The highlight of any long trip has to be the fishing but when the food is as good as the meals served-up by Big Game 90’s long-time chef, Jake Hensley there is always something to look forward. Hot spaghetti and meat balls for lunch and a filling pork loin dinner were typical of the delicious and tempting meals for the charter group.

Throughout the day stops around the area produced good numbers of yellowtail with a short wide open bite around 3:00 p.m. netting dozens of fish to 25-pounds. Ralph “Chick” Farr of Laguna Niguel pulled in several nice forkies using the Tady 77 scrambled egg surface iron for great success while saying, “Man there’s nothing like cranking the iron for yellowtail!”

Another open bite followed as Big Game 90 found the schools of mossbacks again and again.

Rick Rosano of Carson, and pal, Jacinto “Jack” Quisquirin of Murrieta, took their share of forkies at nearly every stop throughout the trip and usually could be found fighting fish side-by-side. “This trip has been outstanding!” exclaimed Rosano after the day’s catch was safely stashed in the refrigerated hold.

Okuma had sent along several rod and reel combos with their Cedros and Makaira reels rigged and ready for action. Testing out the equipment gave those aboard an opportunity to get acquainted with the gear in a real-time fishing environment.

More than half of the boat’s legal limit of yellowtail had been taken through the day and by sunset most everyone was ready for a rest. A final raffle drawing gave lucky angler Gordon Gould of Winnetka the new Okuma Solterra reel ready to be loaded with Sufix line.

Tucked in close to Cedros the anglers shared other feast, an hour or so making mackerel with Sabiki rigs and it was time to hit the rack.

The bright morning dawn found Big Game 90 working inshore at the cove near Punto Morro Redondo. Several stops produced plenty of whitefish, reds and a few sizable yellowtail throughout the morning hours when the captain announced, “We’re going to run back down and see if we can’t find the schooling yellowtail off shore.”

A little more than an hour’s run along the inside channel and a feeding school came up in front of the boat just as the engines were eased. The bite on 20-pound forkies would be a wide open frenzy that caught some anglers napping in their bunks.

Plenty more of the feeding fish filled the afternoon and around 4:00 p.m. Captain Jewitt announced that the boat limit had been reached and it was time to shut off the yellowtail action.

Plenty of discussion and argument about where to go next took place until the captain held an impromptu meeting in the galley to announce his plan. “You guys all did a great job,” said the skipper. “We are heading offshore to possibly find some tuna and work our way back up the line toward home. That way we can possibly hit a school of yellowfin and see what we can do,” he concluded.

The assembled anglers actually applauded the skipper for his success at finding so many quality fish and for going the extra mile by taking the boat out chasing tuna.

Overnight the boat moved offshore to a point twenty miles west of Islas San Benito and at dawn a small paddy produced a few football yellowfin and another shortly after that.

Heading northward trolling rotations kept up throughout the day and through the next until at last the final hours of the thirty hour return trip were winding down.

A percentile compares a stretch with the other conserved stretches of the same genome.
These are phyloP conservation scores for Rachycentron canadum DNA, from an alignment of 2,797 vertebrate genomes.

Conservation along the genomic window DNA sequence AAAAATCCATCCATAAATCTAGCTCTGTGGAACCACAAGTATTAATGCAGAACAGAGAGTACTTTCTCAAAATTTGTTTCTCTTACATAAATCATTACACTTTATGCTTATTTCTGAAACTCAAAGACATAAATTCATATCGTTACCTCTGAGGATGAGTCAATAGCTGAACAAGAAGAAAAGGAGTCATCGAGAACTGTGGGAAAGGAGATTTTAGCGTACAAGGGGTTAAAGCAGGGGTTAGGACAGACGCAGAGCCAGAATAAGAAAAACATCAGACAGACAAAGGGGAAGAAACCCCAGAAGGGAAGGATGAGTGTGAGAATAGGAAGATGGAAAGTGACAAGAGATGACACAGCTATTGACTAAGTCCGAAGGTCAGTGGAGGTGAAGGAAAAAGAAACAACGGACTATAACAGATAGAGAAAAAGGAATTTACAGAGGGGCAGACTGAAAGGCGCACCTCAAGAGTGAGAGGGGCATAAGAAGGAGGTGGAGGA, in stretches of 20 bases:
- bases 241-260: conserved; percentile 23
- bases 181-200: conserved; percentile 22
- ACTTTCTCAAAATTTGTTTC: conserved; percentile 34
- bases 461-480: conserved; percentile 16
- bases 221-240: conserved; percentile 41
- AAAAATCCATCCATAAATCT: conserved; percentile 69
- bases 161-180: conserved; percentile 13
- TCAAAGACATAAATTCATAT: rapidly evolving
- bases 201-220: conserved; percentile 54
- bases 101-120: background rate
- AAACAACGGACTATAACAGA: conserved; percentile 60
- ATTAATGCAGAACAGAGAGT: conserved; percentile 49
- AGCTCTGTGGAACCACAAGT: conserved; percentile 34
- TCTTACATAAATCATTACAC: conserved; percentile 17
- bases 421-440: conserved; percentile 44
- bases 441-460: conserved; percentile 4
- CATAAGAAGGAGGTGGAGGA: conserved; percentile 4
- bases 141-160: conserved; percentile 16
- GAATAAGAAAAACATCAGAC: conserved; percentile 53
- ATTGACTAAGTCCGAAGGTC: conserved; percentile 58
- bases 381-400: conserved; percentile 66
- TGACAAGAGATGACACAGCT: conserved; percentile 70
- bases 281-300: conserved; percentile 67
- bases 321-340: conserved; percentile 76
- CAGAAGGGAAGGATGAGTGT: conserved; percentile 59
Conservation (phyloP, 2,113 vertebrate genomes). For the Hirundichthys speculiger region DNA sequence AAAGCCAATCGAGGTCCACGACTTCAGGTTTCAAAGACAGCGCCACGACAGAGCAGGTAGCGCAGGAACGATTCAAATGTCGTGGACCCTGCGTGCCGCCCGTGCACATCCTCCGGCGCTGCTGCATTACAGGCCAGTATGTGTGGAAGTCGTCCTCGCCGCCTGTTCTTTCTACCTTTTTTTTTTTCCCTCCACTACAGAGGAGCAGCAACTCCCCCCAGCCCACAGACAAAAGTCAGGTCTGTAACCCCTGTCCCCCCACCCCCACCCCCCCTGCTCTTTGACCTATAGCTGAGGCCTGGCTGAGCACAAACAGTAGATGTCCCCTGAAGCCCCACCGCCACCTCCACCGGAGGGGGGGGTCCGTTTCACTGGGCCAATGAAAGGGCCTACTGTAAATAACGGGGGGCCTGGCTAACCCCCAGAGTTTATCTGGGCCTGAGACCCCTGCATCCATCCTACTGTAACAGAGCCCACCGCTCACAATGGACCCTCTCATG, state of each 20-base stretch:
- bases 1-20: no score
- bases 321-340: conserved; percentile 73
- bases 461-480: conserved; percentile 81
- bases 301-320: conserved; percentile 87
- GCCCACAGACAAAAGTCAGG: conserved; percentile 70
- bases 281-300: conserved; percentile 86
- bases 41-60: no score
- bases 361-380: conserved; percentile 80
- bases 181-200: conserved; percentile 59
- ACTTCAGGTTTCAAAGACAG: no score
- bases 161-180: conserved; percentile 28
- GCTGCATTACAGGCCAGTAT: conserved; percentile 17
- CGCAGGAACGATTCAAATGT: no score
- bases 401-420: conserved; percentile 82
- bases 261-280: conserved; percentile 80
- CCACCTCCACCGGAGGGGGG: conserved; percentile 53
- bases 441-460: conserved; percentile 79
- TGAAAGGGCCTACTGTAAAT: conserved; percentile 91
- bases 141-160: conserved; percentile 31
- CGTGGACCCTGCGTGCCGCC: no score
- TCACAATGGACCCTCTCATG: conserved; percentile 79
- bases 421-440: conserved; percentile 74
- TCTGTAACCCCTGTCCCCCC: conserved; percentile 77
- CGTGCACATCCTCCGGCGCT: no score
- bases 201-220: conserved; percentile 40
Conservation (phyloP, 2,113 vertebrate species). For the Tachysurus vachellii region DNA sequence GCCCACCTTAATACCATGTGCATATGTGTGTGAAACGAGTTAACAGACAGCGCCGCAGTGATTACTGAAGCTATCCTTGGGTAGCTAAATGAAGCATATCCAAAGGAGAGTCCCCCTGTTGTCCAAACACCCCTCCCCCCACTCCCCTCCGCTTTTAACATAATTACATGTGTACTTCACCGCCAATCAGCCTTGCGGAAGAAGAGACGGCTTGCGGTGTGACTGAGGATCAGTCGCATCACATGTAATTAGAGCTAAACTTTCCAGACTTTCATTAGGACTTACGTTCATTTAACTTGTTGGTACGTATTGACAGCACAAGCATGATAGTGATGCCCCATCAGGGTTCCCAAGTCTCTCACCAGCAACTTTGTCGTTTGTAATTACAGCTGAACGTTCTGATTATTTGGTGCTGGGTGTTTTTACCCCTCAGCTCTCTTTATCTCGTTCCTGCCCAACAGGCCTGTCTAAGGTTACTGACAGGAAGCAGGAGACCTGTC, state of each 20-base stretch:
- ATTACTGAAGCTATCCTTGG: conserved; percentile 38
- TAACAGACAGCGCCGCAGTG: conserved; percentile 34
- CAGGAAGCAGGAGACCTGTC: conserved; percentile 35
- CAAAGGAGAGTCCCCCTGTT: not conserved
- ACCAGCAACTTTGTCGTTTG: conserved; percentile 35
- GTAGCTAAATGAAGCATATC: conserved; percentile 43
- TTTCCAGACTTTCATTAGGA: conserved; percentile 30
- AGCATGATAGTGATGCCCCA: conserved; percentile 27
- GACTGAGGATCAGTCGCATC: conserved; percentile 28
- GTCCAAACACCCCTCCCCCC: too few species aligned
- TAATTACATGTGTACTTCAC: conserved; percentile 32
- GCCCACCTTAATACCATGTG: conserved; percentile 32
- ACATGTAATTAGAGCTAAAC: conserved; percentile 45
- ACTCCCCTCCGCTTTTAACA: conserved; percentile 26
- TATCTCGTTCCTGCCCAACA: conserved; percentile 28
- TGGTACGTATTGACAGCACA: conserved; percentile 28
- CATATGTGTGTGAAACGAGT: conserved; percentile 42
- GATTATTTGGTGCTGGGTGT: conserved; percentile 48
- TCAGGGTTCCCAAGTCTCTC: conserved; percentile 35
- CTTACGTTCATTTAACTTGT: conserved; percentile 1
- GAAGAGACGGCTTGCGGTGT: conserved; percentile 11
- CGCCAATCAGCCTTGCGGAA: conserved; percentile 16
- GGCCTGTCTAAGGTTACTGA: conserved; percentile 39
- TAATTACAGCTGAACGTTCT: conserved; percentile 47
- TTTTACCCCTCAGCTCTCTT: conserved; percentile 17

• MIKE NIXON WON CAPTAIN'S CHOICE award, taking home a valuable prize package and plenty of yellowtail. • OKUMA PROVIDED COMBO GEAR like this Cedros reel and Catalina rod for ‘tail busting action. • MANNY FREY OF SAN DIMAS limited on yellowtail and also took his share of big whitefish.
• MIKE NIXON WON CAPTAIN’S CHOICE award, taking home a valuable prize package and plenty of yellowtail.

• OKUMA PROVIDED COMBO GEAR like this Cedros reel and Catalina rod for ‘tail busting action.

• MANNY FREY OF SAN DIMAS limited on yellowtail and also took his share of big whitefish.

• JACKPOT WINNER KEVIN MARTIN with huge yellowtail taken while fishing a dropper loop squid near Cedros Island.

Longtime Big Game 90 deckhand Brad Morgan matched up the biggest fish of the trip to determine the jackpot winner and Kevin Martin of Lakewood proved to have the biggest catch with a yellowtail that looked to be close to 40-pounds.

Off-loading at H & M landing everybody enjoyed the fruits of their trip when bag after bag of fillets and plenty of whole fish hit the docks. There’d be lots of great stories and shared experiences to tide these anglers over until next year’s WON-Big Game 90 Charter.

Contact Info: H & M Landing www.hmlanding.com 1-619-222-1144 2803 Emerson Street, San Diego, 92106; Big Game 90 www.biggame90.com 1-858-270-7525             1-858-270-7525

The Makaira Revolution- See the book online!

Monday, March 15th, 2010

The Makaira family includes sizes from 10 to 80-wide.

The Cedros family of high-speed, single speed lever drags includes three sizes: 10, 15 and 20.

The release of the all-new Makaira family of two-speed offshore reels and the single speed Cedros offshore reels has certainly captured a lot of attention!

Of course, the questions follow, “What’s the difference between push-bar and pull bar drag systems?” “Why is the thrust bearing important?” “What grade of materials are used?”

They’re all great questions.  And to make the answers as easy as possible, we’ve uploaded our 24 page Makaira booklet online.  Within it, all aspects of design are detailed.  From materials, to drag systems, to gearing, to finish.

While the book focuses on the Makaira, the Cedros family of high-speed, single-speed lever drags share the same advancements in design and construction.

To view the book, simply click here:  http://www.okumafishing.com/makaira/